The inquirer always sits exactly opposite the conductor, who decides where everyone else will sit. Again, use your soul senses to get an overall impression of the different soul energies of the participants. Then try to alternate a more masculine energy with a more feminine.

This doesn't mean always alternate men and women. Some males have a very gentle energy, while some women's energy is strong, more push than pull. The mix of the two helps balance the energy flow around the circle.

Seat the inquirer's companion immediately to the inquirer's left, so that this person may send loving support to the inquirer. Put the participant with the strongest energy to the conductor's left, so that
this person may strengthen the conductor during the session. Instead of placing participants around a table, leave the circle open and put the chairs close to each other.

After seating participants, ask them to join hands, their right palms covering the left palms of the person to their right. Make sure they are comfortable, as they may spend almost an hour in this position.

The conductor then directs all present to close their eyes and focus on their breathing. Basic biofeedback techniques for slowing down the breath rate are helpful and an excellent way to calm everyone down and
clear the mind for what's next.

Once participants have relaxed, the conductor asks them to send out love from their hearts, down their right arms toward the person on their right until the love flows all the way around the circle. Ask them to use their soul senses to visualize that love or feel its vibration, to be aware that it is there or simply to understand that it is present.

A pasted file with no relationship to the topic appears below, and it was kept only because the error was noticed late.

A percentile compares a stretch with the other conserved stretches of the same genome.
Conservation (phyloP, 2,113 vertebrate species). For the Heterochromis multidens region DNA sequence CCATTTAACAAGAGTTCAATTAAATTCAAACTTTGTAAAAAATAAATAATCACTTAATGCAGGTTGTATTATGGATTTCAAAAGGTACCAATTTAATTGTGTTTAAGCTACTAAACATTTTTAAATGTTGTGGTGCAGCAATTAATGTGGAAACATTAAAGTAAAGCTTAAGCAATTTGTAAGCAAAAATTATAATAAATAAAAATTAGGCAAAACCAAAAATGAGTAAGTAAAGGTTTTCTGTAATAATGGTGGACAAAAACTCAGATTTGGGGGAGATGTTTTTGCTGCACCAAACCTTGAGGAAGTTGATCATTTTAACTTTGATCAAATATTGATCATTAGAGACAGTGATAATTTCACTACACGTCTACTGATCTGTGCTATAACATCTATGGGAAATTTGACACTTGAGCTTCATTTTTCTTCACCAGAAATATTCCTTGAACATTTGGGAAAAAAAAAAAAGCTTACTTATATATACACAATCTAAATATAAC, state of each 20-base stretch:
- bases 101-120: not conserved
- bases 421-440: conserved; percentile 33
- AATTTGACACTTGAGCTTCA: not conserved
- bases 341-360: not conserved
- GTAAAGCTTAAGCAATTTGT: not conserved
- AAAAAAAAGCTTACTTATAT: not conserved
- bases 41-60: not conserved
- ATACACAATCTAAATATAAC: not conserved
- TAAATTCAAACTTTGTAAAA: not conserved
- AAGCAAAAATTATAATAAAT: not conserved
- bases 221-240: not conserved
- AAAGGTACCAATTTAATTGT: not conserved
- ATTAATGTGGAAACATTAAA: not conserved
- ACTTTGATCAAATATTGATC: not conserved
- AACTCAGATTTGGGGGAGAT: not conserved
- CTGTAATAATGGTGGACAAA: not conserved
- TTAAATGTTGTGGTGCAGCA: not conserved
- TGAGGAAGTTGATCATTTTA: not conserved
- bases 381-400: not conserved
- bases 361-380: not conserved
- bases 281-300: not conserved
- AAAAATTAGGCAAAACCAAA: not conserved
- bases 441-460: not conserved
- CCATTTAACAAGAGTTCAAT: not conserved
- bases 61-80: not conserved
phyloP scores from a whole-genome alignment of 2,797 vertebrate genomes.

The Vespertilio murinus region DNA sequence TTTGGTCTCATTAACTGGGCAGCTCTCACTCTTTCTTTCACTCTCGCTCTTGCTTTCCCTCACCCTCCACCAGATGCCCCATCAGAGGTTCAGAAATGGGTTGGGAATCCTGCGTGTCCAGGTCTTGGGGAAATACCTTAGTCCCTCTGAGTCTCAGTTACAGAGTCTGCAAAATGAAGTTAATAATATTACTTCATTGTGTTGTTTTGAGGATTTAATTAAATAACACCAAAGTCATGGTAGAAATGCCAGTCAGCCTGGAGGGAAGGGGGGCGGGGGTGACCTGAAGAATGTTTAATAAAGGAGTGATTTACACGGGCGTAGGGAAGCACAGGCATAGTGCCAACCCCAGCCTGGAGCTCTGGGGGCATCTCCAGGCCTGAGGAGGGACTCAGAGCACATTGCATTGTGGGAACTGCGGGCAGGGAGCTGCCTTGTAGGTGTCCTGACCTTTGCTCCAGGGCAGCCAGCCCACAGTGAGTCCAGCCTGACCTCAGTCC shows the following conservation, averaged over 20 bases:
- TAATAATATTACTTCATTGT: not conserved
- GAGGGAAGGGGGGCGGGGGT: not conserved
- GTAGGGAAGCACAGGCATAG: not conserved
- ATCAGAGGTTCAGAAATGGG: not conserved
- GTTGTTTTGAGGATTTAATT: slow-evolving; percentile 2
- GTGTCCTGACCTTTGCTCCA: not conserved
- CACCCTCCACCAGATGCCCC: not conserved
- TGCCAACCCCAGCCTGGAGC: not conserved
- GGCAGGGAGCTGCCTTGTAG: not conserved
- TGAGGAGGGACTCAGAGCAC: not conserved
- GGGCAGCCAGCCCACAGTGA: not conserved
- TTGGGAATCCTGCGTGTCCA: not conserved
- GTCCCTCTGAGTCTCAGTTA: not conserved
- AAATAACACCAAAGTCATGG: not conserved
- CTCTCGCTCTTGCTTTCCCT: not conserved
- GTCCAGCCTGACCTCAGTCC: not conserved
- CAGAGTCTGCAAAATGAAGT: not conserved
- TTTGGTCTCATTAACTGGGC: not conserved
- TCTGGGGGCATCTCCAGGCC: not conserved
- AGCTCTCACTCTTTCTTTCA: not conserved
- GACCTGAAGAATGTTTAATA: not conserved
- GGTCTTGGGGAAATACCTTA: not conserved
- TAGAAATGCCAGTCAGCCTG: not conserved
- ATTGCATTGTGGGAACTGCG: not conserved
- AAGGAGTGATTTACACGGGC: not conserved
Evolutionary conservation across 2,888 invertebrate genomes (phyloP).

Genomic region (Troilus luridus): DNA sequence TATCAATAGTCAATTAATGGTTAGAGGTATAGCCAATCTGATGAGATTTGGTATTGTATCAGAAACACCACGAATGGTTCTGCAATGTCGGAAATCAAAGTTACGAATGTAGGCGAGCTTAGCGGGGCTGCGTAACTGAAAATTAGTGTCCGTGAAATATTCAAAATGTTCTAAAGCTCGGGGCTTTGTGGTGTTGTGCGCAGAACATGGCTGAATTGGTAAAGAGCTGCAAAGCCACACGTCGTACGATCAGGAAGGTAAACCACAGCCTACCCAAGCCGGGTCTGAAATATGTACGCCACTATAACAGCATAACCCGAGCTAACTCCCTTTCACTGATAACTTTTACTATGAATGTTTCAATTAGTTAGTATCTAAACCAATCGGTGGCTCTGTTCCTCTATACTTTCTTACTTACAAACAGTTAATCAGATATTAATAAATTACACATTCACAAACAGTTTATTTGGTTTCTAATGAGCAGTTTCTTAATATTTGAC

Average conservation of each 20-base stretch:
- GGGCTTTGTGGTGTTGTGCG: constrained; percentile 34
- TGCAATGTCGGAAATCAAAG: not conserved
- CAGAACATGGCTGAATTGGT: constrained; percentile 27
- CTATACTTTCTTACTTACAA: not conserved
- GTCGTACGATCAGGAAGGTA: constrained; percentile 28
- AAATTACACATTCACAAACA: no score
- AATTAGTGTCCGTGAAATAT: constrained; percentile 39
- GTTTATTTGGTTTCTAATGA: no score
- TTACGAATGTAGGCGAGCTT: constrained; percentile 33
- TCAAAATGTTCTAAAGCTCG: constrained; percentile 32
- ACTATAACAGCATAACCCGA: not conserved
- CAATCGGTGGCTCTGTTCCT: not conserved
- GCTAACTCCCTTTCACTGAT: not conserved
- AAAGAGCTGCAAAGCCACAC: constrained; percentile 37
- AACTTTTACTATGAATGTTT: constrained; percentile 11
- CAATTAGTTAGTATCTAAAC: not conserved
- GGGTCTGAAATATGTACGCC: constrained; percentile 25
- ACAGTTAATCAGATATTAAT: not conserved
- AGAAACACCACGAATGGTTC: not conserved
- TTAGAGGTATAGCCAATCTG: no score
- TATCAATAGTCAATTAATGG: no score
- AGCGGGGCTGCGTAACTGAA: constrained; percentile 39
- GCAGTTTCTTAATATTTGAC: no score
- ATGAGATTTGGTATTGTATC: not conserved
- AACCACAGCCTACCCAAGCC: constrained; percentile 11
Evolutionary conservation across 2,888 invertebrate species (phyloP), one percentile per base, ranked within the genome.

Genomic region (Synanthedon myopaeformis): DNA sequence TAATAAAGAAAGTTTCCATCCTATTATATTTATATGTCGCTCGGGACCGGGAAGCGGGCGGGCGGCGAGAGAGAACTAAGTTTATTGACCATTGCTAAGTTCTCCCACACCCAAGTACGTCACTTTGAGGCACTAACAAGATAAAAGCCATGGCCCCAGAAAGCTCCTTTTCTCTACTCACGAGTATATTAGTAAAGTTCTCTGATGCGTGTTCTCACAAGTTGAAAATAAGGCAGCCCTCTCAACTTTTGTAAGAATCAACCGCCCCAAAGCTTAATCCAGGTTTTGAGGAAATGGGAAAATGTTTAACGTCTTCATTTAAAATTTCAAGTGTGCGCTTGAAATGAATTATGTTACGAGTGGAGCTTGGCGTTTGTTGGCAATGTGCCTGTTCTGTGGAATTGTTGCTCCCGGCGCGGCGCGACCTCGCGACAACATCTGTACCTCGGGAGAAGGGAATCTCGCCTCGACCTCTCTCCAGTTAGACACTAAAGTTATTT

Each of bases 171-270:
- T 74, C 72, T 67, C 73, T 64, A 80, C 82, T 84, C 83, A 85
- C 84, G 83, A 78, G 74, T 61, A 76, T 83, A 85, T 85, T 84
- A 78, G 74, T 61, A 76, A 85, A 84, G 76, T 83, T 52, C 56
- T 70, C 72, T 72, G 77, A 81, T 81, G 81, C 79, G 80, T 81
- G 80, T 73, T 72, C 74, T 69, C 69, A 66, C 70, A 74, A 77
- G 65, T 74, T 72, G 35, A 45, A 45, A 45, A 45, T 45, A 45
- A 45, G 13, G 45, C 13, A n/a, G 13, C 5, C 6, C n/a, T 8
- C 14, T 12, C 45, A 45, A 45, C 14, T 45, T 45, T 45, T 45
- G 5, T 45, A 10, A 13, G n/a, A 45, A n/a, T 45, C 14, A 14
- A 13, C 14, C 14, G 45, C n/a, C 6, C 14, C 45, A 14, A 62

It is this love, which is magnified considerably by group energy and which includes the special love of the inquirer, that will draw the soul to the circle and help keep it there.

Now, conductor, you can skip almost everything else written so far. But heed this at least, even if you think it sounds silly and won't make any difference anyway.


You may call this protection spirit guides, or guardian angels, or a different preferred label. Whatever you call them is just dandy so long as you call on them. They respect free will and cannot act on your behalf without a request. So please please please, conductor, always be sure to ask aloud for each healing circle participant's protectors to stand just outside the circle and allow in only the soul sought by the inquirer. They'll be delighted to comply.

What's the point of this exercise? For starters, it eliminates completely the kind of spook bully that scared the bejeezus out of Tammy and friend. Ask for protection and you and your companions can be about your healing mission in peace and complete safety.
About the Author
Candace (C.L.) Talmadge is the author of the epic fantasy Green Stone of Healing(R) series and a political columnist syndicated by North Star Writers Group. As StoneScribe, she blogs about the intersection of politics and spirituality.